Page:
Some girls love horses, others love fashion—and many love both. Luckily, there’s Free x Rein, a sleek new clothing line perfect for all of them. Created for women by women, Free x Rein is the brainchild of entrepreneurs and horse enthusiasts Andrea Hippeau Vogel and Dana Schwartz.
Designed to transition from the office to the barn, Free x Rein, a direct-to-consumer line, offers a solution for women with a passion for horses who struggle to find classic yet versatile riding gear at an attainable price point. It combines the best in high-tech and sustainable fabrics with classic equestrian silhouettes. With materials sourced around the world—from Italy to Japan, India to the United States—Free x Rein is manufactured at a small, family-owned factory in New York City.
Here, Quest sits down with Vogel and Schwartz to talk about their new niche brand.
Q: When did you fall in love with horses and things equestrian?
AV: My first carousel ride, when I was four years old. My parents got me riding lessons for my sixth birthday, and the rest is history.
DS: My parents signed me up for riding camp when I was six. Between being around such loving animals, the fun I had riding, and the sense of community at the barn, I was hooked.
Q: What about fashion?
AV: I would not consider myself a “fashionista.” I like clothes and to dress well, but I’d much rather have one outfit that takes me from day to night. I’m always on the hunt for that “uniform” I can throw on and know I am going to look good in—which is a big reason why we started Free x Rein.DS: From the time I can remember, clothing and fashion were my self-expression. I used to mix the most outrageous prints and styles together. Who could blame? It was the ’90s! As I grew older, I certainly wasn’t the model-body type, and I took a lot of pride in finding clothing that made me feel and look beautiful without being a slave to trends.Q: How did Free x Rein come about?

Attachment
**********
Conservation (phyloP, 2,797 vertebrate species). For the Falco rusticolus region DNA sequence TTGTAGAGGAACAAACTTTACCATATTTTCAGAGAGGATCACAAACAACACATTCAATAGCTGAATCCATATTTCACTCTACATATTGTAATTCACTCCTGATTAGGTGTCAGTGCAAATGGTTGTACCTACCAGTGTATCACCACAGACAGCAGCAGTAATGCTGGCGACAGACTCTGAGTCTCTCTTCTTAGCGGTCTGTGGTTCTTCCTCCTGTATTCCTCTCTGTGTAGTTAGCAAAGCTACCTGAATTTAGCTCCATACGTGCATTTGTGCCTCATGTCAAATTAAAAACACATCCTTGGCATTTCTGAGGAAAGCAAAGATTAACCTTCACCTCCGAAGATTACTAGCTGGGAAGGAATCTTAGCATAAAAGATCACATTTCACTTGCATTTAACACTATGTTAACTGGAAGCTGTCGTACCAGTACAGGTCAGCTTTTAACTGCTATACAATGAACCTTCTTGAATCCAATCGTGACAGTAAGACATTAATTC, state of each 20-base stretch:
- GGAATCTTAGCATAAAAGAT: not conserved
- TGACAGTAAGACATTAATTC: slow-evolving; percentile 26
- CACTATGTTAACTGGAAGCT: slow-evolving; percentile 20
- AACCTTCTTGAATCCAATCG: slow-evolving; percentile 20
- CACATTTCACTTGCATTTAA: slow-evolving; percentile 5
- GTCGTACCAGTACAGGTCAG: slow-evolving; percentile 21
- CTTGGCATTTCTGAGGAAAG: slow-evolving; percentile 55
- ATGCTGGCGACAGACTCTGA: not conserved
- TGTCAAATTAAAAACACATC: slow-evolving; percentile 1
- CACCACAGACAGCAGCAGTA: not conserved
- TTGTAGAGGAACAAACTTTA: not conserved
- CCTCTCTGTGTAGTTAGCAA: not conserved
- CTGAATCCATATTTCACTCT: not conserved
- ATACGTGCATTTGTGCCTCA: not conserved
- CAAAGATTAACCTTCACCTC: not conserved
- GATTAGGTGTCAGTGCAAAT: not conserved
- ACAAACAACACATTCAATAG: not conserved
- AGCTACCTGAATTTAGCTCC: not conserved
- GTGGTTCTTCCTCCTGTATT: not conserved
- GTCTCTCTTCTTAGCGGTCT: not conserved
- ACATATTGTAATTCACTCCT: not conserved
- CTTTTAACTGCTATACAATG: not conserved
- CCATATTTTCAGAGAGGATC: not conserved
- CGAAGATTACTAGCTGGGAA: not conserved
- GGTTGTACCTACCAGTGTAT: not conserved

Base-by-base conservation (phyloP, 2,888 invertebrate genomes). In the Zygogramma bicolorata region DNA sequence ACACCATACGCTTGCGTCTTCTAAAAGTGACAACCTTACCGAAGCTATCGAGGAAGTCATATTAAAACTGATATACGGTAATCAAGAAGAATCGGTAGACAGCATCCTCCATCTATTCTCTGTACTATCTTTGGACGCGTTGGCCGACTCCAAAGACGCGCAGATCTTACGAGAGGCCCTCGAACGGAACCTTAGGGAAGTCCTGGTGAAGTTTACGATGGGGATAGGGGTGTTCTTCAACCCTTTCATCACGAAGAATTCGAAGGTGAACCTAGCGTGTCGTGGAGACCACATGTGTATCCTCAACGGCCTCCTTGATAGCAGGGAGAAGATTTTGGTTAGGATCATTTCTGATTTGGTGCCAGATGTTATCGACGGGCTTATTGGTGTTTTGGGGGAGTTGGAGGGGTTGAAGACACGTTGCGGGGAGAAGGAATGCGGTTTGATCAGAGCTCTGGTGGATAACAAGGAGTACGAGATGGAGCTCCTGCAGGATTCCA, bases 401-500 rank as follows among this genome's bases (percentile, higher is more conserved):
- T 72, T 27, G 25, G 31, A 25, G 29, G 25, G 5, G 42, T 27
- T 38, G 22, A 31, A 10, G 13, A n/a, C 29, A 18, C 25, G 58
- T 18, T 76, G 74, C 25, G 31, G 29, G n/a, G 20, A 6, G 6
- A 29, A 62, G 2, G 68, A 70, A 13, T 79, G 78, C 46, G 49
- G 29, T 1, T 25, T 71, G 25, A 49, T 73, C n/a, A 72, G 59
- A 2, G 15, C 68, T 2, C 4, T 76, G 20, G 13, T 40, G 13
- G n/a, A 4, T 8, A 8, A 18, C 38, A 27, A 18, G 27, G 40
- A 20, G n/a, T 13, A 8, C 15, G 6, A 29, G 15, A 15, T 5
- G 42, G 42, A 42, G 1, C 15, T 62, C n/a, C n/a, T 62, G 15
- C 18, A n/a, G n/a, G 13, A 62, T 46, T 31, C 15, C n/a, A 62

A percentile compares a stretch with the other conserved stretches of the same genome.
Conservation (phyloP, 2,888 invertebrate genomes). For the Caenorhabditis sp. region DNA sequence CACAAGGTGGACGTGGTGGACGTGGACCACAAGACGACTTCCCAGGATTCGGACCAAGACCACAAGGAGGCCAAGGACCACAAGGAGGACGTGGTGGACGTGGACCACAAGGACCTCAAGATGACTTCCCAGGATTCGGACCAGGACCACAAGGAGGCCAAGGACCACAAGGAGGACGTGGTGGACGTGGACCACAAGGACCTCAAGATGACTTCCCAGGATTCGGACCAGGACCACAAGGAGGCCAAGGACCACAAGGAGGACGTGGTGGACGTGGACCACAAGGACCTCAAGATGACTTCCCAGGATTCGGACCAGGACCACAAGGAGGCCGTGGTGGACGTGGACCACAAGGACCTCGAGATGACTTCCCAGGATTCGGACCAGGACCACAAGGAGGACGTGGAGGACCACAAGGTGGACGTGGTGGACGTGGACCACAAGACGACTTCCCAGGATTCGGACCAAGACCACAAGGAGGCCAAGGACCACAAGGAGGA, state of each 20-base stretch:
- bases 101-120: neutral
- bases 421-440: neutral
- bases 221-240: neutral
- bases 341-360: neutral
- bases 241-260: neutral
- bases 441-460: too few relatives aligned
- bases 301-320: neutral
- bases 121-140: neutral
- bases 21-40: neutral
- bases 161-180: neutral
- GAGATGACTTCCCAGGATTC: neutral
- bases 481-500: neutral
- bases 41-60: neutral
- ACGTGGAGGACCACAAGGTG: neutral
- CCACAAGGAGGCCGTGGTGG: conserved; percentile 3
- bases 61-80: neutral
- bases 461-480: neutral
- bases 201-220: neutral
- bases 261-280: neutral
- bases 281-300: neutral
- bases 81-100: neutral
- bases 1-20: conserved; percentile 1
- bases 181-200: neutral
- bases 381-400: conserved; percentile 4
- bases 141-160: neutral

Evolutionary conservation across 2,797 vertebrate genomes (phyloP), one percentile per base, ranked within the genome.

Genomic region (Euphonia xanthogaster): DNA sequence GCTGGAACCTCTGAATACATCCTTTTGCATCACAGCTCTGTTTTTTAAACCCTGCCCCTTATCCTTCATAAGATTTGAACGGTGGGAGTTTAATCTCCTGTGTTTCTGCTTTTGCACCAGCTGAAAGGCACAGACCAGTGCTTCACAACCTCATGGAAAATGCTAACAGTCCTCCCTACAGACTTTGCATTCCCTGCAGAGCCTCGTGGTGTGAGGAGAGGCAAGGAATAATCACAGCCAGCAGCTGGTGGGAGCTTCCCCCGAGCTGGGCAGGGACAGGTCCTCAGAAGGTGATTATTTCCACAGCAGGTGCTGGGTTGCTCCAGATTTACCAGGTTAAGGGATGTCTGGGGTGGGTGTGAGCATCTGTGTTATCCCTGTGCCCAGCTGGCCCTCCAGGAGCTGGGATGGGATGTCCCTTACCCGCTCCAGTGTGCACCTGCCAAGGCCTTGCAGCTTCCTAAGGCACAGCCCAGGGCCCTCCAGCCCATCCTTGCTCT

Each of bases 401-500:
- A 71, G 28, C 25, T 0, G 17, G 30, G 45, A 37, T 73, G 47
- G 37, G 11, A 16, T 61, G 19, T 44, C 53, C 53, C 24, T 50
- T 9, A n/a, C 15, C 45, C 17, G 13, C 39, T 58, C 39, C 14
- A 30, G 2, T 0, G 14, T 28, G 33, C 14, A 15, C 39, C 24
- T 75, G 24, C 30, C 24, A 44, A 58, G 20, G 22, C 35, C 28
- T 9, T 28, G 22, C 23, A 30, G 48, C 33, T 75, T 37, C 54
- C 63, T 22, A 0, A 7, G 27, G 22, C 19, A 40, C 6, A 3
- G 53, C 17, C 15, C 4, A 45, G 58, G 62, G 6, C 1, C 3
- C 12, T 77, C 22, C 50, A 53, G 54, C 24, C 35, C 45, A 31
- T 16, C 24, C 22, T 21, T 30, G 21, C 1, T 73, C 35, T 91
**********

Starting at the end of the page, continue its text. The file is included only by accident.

AV: Over three years of long car rides between the barn and the city. . . We were so frustrated with the synthetic fabrics and unflattering cuts of riding apparel, not to mention that it was impossible to transition to or from city life. We didn’t think there was anything we could do about it until a beautiful woman in her 30s told us that she was riding with Spanx under her breeches—imagine going for a jog wearing Spanx!—and we decided we had to take matters into our own hands.
Q: What sets your collection apart?
AV: We have the first-ever equestrian bodysuit, so that is definitely unique. We adapted the bodysuit that we all know and love in our fashion lives for equestrian sport.
DS: We incorporate the best aspects of equestrian apparel with street-wear fashion. Free x Rein is for both women who ride and those who appreciate equestrian style. You no longer have to be Jackie O. to wear posh riding apparel. Q: What has your sport taught you?
AV: Being a competitive equestrian at any level teaches you resilience. One day you can be in the winner’s circle and the next day literally on the ground. It is one humbling sport. The same sort of ups and downs come with being an entrepreneur. We know when to celebrate our wins—and when to put our heads back down to work.
DS: Perseverance. Horseback riding is filled with ups and downs. You could train for weeks on end and then, in the ring, your horse could buck you off. It teaches you not to give up on the hard work because the payoff of having a successful partnership with a horse and a great round is the most gratifying feeling in the world.